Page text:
In honor of the release of Gears of Brass, a steampunk anthology published by Curiosity Quills, I am bringing you an interview with S.A. Larsen (aka Sheri) on the craft of writing in the genre of steampunk …
- Sheri, how did you come to be involved in the Gears of Brass anthology?
I was approached by another author, who heard that Curiosity Quills was interested in putting together a group of young adult stories with a steampunk edge. This was an area I’d never worked in before, which gave me pause. But growth as a writer comes from leaping into what we’re less familiar with and learning. That’s what I did.
- For those readers who are uncertain about the term, how would you define steampunk?
Ooh, Susan Kaye Quinn explained it wonderfully in the forward she wrote for the book, but I’ll give it a try. I see the world of steampunk as science fiction meets gadgets and gears powered by steam all weaved in mystery, intrigue, and romance. And lots of times lace, corsets, and some really cool boots. 😉 Steampunk is a form of world a story grows up in and how that world affects the characters and storylines—a unique battery with which to tell a tale.
- I know from your post on the cover reveal that you did a lot of research into steampunk before beginning your story. How does one go about researching a technology that doesn’t exist?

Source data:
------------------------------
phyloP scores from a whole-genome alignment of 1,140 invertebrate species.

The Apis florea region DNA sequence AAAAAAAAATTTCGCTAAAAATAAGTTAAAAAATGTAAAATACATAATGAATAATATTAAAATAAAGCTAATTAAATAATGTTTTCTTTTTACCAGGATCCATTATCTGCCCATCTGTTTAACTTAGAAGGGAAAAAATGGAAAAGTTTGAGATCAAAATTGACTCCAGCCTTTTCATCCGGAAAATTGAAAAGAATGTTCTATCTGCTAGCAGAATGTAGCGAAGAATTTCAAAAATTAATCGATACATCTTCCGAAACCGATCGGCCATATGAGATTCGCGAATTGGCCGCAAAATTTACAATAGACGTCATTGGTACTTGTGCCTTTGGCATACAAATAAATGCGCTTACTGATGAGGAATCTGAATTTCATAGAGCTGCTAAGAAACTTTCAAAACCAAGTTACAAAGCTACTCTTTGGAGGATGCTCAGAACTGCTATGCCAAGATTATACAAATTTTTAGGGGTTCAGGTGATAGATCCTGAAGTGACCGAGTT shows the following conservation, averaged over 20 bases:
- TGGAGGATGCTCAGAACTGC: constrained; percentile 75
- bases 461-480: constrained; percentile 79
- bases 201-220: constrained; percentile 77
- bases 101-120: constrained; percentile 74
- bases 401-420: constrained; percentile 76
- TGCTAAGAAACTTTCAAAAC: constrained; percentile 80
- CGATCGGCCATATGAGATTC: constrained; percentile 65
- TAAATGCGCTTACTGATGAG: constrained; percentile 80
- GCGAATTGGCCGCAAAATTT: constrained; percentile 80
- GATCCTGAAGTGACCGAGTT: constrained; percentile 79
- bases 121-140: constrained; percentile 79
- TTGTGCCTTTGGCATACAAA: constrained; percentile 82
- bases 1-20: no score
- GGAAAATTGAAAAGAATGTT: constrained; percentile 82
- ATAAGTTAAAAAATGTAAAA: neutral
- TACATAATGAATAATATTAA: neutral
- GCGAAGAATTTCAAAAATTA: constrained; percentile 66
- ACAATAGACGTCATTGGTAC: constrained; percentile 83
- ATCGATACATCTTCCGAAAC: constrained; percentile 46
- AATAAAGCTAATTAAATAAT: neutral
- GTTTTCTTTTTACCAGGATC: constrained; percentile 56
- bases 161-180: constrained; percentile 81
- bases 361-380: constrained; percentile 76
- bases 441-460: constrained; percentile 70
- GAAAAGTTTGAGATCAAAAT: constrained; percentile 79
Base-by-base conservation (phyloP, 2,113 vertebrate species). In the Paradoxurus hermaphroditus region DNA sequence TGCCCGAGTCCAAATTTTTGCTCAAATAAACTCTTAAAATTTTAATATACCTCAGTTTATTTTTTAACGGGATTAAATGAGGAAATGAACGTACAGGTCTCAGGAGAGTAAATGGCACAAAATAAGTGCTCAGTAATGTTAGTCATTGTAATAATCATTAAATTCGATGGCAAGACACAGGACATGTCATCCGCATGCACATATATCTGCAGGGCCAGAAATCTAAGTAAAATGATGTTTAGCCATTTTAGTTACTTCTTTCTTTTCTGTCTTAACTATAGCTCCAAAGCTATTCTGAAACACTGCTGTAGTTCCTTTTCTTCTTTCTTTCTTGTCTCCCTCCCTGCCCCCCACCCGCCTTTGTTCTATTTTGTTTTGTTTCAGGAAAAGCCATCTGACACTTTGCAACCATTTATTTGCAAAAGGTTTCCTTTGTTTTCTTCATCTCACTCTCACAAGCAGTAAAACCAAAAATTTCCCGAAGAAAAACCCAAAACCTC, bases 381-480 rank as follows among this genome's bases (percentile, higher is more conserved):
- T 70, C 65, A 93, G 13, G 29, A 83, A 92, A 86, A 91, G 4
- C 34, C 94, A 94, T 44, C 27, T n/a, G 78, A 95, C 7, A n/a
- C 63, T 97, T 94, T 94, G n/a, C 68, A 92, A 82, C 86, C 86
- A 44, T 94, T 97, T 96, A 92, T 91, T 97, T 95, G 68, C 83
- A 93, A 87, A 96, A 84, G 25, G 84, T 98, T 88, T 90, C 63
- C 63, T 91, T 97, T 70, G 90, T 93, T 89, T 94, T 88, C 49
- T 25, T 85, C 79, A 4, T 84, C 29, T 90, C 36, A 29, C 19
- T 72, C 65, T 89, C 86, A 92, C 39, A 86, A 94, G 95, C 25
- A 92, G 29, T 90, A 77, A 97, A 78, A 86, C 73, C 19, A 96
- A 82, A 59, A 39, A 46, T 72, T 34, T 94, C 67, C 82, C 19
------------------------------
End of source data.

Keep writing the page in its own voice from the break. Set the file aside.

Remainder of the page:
Great question! Initially, I searched for images dealing with already existing steampunk. These photos or drawings gave me visual insight into the world of steampunk and the Victorian age. From there, my imagination took over. I began comparing what I saw to today’s world of clothing, transportation, food, gadgets, social behaviors, architecture, and employment.
The idea of a spinning wheel producing more than mere yarn has always fascinated me. Call it a writer’s twitch that would never leave me alone. So when I saw all the time pieces within the steampunk images I found, I just had to somehow relate time to a spinning wheel. That led me to some cookie baking to entice detailed terms out of my husband about how car engines, stereo systems, and other electronics of today work. The rest I simply plucked from the far reaches of my brain.